Gretchen Explains Her Life On Election Day Morning, 1980
I'm Gretchen, which is a blessing and a hearse, like the battered black one my brother Billy installed a turntable in back in '65, convinced he was a genius and soon to be rich when the idea caught on. But a bumpy road beat up the Beatles and scratched his plan.
I'm the only thing holding my parents together. At least that's what each tells me privately. "I'm not your adhesive!" I scream behind my eyes, sounding like a therapist in a movie that shouldn't have been made. No one hears. Billy's no help. He turned to scope a girl riding a ten-speed down a mountain, smashed through guardrails and flipped his hearse over a cliff. That's her story, anyway, swears to God, and He and she were the only witnesses. Stack the Bibles, Beethoven, and turn a deaf ear.
They outlawed the head-slap in the NFL, that smack upside the helmet that turns your ear into a frozen sting, bad as a shot to the nose when blood and tears and snot mix like a drink on your lips, salty as a margarita. Deacon Jones told the TV camera it made a man—"or a woman"—blink, and that instant was all he needed to hammer the quarterback.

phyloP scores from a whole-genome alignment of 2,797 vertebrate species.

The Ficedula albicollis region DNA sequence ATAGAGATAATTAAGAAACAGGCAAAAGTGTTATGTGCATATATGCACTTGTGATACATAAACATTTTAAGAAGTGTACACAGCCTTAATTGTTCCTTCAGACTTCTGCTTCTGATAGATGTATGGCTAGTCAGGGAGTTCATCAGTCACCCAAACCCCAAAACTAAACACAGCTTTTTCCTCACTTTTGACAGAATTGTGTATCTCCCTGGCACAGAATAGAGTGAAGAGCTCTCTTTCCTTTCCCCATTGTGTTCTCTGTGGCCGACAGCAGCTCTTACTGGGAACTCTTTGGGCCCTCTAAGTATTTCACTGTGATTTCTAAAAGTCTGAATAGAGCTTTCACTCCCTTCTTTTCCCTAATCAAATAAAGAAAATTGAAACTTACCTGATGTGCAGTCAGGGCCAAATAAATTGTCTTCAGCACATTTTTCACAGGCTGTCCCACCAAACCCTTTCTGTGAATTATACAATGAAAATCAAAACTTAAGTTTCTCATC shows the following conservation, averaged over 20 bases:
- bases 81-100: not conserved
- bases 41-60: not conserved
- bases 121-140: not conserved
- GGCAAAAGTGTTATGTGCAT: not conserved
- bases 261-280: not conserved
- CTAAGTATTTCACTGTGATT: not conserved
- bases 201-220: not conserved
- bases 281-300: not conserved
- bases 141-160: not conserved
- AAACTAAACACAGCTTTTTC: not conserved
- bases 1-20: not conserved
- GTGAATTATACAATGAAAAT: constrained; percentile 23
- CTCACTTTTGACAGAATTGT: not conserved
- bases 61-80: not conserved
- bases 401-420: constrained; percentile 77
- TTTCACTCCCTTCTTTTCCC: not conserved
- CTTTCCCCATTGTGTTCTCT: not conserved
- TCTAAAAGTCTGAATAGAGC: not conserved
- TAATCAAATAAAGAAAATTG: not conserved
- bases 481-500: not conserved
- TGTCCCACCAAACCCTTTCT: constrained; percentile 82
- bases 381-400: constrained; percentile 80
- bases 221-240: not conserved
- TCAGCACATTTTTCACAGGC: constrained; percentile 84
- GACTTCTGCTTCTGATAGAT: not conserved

Roger grins, despite his hangover. He swallows the three aspirins I bring him. “I never mean to, baby,” he says. “It just happens. You know I love you."
I go in to make breakfast. "Over easy," he calls from the living room. "Please." I hear the sports section rustle. I hear Good Morning America.
"Sunny side down, honey," he says. "And don't you dare break the yolk."
Tom Hazuka has edited the short story anthologies Flash Fiction, Flash Fiction Funny, Sudden Flash Youth, You Have Time for This and A Celestial Omnibus, and published the novels The Road to the Island, In the City of the Disappeared, and Last Chance for First, as well as a book of nonfiction, A Method to March Madness: An Insider’s Look at the Final Four (co-written with C.J. Jones). He teaches fiction writing at Central Connecticut State University.